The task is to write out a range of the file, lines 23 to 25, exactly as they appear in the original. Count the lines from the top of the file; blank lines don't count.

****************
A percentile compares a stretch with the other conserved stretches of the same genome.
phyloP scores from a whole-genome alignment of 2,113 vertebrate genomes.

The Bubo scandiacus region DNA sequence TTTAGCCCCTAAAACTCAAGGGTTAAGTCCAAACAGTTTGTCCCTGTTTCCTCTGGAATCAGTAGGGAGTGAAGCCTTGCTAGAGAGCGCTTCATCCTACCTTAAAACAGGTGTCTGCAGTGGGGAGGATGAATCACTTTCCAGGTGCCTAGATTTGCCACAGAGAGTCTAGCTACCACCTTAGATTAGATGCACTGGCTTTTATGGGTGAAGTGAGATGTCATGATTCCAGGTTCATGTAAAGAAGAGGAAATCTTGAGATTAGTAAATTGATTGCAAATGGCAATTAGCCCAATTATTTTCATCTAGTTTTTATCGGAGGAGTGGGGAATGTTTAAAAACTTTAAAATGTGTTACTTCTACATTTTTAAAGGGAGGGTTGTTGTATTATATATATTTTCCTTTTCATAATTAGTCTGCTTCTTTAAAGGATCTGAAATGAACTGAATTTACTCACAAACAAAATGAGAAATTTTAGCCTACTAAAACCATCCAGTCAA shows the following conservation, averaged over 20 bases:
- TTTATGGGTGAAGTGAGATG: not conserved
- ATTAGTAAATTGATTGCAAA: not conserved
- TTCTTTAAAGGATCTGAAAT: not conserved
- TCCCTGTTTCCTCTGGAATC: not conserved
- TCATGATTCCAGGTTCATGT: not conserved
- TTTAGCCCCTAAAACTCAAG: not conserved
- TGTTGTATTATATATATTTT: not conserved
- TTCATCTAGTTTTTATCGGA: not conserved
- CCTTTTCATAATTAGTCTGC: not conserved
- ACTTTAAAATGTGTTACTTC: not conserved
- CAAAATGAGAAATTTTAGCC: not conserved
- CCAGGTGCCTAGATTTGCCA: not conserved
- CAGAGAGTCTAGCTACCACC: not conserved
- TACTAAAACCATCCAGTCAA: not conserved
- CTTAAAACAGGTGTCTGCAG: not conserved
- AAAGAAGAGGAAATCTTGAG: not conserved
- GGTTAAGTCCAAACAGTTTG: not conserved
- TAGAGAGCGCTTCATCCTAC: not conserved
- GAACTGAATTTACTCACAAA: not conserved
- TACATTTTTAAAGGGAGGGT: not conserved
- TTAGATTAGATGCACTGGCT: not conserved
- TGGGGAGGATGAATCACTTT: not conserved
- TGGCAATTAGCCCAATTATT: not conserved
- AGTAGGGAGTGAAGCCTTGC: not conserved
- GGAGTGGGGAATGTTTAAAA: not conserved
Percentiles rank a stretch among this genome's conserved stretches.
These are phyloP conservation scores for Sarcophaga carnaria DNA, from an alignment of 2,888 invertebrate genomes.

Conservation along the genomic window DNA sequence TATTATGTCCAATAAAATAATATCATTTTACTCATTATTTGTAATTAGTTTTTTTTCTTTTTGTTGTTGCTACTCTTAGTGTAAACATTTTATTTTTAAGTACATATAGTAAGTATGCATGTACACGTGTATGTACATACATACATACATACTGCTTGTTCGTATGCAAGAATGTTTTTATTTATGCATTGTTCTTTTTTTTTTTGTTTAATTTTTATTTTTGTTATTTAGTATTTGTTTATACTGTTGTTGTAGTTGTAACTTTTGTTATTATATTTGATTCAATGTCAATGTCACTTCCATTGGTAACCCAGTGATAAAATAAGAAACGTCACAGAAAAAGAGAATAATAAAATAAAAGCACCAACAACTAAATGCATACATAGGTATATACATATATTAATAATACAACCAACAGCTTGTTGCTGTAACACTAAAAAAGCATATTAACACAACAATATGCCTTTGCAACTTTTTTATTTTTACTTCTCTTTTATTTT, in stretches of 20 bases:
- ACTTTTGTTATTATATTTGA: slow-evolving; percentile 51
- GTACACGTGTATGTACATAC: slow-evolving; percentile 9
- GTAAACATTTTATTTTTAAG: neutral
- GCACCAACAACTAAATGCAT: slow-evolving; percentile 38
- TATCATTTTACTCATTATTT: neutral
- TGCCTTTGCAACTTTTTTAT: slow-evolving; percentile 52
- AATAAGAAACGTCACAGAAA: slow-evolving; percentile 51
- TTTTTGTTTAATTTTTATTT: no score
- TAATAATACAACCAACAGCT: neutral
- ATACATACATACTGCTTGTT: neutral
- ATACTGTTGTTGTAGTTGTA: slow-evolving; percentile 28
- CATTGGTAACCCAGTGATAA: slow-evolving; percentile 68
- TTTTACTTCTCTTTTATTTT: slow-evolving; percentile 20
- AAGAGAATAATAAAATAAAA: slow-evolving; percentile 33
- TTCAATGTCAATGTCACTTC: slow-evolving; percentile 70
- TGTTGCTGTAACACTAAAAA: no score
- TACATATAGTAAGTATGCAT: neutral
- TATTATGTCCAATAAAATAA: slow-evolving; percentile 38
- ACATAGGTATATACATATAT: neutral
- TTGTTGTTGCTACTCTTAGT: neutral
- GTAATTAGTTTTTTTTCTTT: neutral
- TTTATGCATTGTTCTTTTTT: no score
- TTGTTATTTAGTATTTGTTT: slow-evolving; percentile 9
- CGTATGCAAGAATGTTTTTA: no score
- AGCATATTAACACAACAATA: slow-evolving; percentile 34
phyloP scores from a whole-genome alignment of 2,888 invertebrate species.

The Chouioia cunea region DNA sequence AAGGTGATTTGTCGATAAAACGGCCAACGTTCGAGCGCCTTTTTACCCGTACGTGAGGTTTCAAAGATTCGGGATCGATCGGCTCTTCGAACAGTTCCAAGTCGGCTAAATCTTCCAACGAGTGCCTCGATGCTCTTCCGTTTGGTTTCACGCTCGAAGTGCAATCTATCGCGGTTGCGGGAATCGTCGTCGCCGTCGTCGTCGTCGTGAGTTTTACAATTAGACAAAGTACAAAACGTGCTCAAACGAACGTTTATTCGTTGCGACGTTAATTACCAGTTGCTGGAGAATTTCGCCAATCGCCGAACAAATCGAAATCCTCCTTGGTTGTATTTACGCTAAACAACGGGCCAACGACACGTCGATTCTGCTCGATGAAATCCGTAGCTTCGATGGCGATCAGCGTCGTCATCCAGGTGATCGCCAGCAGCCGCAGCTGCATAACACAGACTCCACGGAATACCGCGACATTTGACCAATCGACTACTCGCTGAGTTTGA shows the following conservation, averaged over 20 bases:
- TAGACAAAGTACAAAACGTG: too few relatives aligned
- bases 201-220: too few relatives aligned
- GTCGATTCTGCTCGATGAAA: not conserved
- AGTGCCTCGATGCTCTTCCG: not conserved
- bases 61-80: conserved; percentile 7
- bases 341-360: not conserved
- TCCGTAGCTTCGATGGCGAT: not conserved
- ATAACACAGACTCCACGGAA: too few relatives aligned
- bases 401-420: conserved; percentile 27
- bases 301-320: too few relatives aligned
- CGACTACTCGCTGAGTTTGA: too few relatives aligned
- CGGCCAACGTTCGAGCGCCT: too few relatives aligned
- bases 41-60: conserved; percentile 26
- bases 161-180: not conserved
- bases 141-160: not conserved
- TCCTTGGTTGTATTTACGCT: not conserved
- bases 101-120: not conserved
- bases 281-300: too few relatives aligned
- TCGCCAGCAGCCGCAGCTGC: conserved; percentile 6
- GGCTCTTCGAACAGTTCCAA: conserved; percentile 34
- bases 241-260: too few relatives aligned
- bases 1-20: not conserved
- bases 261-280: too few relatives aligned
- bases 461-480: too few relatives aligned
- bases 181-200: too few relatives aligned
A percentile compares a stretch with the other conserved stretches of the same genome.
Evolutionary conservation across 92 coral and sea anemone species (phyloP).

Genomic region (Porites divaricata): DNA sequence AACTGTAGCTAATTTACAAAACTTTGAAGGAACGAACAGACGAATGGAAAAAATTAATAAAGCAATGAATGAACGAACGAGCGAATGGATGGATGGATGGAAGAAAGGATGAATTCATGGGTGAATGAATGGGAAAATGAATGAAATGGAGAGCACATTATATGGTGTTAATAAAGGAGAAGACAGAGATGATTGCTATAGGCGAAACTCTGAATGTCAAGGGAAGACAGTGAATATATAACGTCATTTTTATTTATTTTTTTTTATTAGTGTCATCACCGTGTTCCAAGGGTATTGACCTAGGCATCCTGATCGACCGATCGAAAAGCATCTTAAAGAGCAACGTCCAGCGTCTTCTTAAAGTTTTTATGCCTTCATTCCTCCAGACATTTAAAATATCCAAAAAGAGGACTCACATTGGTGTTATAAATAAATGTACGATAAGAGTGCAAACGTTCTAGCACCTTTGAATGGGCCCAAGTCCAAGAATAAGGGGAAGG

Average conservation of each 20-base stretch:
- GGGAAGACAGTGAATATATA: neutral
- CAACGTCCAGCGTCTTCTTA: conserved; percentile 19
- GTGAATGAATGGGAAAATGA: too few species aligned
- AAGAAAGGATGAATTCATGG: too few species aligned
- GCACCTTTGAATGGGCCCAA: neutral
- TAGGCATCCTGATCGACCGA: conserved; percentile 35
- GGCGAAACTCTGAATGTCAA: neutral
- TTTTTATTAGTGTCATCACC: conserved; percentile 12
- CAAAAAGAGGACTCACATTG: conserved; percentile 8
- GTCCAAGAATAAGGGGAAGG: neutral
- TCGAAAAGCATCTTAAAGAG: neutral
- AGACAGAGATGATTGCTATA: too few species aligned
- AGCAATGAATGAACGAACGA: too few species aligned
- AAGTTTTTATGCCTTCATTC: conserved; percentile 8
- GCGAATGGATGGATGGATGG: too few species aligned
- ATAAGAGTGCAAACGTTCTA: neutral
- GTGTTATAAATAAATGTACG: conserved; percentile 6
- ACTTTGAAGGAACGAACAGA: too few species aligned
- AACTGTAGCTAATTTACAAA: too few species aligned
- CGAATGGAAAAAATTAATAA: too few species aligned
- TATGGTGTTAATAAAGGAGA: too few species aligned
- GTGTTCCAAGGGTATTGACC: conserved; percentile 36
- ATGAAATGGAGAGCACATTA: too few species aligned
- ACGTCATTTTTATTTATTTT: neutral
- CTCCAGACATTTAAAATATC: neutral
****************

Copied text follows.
- TACATTTTTAAAGGGAGGGT: not conserved
- TTAGATTAGATGCACTGGCT: not conserved
- TGGGGAGGATGAATCACTTT: not conserved